Create a Writing Habit: Writers, especially, can gain benefit from simply writing every day, or at least regularly. This habit can be extended to your creative writing, giving you discipline you may not otherwise have developed. Writing regularly will also improve the quality of your writing, and help you refine your writing voice.

Writing in a journal

Safe Environment: Journal writing is a judgement-free zone. You can be just who you are and write about the things that are important to you. You do not have to worry about anyone saying : “Yes, but…”, or “What a stupid idea!” You can even write nonsense if you like.

Write About our Life: You can jot down what happens in your day-to-day life, even though it may seem trivial at the time. They may eventually become something more than you expected. You come back to these jottings at any time – to see what has changed, how and how it has changed or not. You can use your journal as a basis for stories – memoir, family history, social history.

from-journal-to-memoir

Enhance Your Creativity: A journal is the perfect place to free-write. Through free-writing, you often come up with ideas and inspiration that your more regimented or stressed self would have blocked off. Those ideas can then incubate and become something wonderful.

Find Your Strengths and Weaknesses, Your Skills and Resources: By doing things, you find out what you can do. By pushing your limits, you can see what you are capable of doing that you hadn’t realised. Your journal helps you to clarify these strengths – or weaknesses.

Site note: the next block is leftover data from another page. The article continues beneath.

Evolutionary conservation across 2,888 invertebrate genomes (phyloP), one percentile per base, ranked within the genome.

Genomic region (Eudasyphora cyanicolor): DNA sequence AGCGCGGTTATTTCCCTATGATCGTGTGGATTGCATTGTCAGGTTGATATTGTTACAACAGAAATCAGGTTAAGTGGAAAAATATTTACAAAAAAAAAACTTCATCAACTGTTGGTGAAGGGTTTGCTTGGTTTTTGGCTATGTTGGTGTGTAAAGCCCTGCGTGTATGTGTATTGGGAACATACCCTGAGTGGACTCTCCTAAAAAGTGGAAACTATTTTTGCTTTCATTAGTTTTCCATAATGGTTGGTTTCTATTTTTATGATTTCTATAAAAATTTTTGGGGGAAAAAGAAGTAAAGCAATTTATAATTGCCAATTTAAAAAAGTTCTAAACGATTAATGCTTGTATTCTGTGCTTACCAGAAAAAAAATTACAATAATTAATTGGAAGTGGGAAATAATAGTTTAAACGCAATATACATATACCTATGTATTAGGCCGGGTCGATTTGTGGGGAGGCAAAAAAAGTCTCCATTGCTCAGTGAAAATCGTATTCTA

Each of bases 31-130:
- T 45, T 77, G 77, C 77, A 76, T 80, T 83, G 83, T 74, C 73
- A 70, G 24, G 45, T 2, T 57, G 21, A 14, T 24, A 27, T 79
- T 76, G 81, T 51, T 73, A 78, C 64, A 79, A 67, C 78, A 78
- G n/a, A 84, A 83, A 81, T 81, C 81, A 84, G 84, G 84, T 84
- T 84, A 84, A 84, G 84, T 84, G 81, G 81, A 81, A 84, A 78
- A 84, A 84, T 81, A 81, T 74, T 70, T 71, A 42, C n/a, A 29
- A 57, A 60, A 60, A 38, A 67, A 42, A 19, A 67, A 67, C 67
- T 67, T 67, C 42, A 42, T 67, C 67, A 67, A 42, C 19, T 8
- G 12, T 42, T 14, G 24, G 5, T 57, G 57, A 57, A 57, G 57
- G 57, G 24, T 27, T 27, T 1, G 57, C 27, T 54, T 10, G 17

12 benefits of journaling

Mental Health Benefits: Writing about the things that worry you, or working through your decisions on paper can apparently have positive effects on your health by reducing the physical effects of stress on your body. Journaling can also help you to face your fears and to work out ways of facing them.

Encourages Positive Thinking: You can keep a Gratitude Journal that will help you focus on the positives in your life.

Journaling Through Divorce

Source Material: As well as being material for use in life writing, your journal can be a great source of material for your other writing: poetry; short stories; characters; plots; themes; etc.

Record Your Dreams: Your journal can record your literal dreams and/or your life’s hopes and dreams.

Philosophising: In a journal, you can bring up any topic, question or dilemma that comes to you. Then you can write about it – either just your own thoughts, or the thoughts of others after doing research.

7-reasons-to-keep-a-dream-journal4